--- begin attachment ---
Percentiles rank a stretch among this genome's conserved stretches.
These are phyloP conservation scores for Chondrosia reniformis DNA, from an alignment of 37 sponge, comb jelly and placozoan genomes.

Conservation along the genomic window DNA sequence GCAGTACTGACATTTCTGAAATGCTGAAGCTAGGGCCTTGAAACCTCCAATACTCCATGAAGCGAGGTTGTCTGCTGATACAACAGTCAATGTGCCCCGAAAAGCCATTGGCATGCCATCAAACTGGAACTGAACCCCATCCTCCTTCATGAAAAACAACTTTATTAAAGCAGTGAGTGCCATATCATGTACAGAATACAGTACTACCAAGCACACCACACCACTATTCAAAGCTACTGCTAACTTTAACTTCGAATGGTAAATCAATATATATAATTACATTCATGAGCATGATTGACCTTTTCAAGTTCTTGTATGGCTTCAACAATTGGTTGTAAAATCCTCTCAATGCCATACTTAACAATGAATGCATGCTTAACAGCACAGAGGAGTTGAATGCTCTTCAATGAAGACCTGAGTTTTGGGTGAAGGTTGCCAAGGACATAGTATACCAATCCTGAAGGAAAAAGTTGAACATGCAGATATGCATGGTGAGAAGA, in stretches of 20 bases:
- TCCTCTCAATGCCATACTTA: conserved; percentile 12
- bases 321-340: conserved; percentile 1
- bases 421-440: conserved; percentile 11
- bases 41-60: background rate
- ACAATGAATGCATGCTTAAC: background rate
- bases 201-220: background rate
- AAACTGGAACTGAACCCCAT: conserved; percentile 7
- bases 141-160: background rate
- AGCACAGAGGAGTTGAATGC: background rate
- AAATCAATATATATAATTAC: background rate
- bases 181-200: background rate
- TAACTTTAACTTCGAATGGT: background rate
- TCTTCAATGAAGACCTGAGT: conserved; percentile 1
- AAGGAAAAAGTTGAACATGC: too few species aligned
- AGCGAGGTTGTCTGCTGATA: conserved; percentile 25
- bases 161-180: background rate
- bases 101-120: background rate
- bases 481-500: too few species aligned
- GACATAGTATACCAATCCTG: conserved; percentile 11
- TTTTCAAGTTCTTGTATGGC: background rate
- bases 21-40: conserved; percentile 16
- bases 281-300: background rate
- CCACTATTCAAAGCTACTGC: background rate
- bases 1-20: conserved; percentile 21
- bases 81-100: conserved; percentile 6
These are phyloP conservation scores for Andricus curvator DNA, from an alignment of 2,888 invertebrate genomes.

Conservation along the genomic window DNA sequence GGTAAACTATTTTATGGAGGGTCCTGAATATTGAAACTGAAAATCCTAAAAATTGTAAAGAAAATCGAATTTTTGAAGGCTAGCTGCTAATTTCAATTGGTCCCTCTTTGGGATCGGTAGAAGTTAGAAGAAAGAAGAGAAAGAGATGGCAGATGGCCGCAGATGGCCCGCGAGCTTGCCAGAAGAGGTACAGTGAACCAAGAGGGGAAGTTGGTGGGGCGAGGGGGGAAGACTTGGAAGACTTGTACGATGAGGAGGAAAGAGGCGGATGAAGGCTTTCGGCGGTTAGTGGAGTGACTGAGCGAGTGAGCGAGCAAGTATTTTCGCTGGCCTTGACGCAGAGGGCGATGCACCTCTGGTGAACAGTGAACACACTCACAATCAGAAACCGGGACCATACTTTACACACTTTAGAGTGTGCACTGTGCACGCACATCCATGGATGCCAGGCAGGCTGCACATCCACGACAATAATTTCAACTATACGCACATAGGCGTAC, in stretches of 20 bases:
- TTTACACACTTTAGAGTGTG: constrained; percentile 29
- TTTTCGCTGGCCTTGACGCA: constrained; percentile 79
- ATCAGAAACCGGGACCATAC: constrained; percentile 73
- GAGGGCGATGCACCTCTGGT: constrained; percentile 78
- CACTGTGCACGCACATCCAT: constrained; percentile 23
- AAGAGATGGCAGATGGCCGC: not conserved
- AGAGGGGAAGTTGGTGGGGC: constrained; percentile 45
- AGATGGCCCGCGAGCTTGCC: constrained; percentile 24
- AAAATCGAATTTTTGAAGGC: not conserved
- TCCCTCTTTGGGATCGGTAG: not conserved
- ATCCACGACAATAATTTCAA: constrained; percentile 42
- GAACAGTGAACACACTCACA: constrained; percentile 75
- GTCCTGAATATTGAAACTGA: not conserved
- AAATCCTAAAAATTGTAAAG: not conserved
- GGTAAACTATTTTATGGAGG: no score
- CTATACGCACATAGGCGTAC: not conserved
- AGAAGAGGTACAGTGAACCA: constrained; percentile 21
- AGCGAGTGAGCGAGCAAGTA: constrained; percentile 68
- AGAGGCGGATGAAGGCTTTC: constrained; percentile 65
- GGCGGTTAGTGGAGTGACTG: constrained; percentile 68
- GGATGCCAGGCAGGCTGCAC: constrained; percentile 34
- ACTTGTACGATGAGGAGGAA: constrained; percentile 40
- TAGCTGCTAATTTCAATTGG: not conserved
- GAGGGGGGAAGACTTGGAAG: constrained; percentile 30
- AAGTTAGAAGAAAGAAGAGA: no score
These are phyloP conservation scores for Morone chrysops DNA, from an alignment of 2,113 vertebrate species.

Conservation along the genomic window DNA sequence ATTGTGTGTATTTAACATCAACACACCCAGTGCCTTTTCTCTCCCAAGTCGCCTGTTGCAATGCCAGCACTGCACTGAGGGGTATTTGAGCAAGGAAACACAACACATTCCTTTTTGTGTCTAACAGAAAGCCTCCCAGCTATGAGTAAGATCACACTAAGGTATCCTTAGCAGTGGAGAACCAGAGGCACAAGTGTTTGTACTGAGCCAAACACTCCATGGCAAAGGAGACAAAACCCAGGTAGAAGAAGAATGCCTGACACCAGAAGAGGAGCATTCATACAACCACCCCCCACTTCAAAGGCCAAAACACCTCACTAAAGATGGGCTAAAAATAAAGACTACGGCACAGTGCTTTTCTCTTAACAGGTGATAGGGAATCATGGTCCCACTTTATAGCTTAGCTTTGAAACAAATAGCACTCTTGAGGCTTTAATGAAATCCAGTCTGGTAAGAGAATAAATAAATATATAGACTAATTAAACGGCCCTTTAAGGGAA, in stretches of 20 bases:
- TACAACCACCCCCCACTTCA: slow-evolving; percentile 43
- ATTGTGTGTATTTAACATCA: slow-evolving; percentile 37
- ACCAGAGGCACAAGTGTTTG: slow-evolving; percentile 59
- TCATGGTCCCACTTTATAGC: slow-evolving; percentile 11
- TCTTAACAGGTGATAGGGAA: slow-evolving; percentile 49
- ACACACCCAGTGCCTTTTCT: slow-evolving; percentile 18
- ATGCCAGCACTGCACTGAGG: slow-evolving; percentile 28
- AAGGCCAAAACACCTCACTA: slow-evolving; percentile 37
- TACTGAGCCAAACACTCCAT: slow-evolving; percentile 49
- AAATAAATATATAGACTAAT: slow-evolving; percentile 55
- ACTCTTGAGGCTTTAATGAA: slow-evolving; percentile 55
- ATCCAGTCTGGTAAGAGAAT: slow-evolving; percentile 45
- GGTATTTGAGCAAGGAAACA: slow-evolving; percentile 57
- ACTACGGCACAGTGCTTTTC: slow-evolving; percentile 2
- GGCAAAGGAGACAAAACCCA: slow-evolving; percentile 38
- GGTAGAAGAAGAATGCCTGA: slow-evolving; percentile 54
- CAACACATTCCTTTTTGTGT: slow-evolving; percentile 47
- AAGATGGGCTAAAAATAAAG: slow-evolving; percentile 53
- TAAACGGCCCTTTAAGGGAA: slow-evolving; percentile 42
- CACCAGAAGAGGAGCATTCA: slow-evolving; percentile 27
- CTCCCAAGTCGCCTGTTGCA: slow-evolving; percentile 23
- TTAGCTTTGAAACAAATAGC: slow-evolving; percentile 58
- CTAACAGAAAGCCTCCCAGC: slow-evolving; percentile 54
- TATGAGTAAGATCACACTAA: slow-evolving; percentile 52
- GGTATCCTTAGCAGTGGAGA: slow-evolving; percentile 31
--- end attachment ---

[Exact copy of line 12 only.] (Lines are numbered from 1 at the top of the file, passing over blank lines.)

- AGCACAGAGGAGTTGAATGC: background rate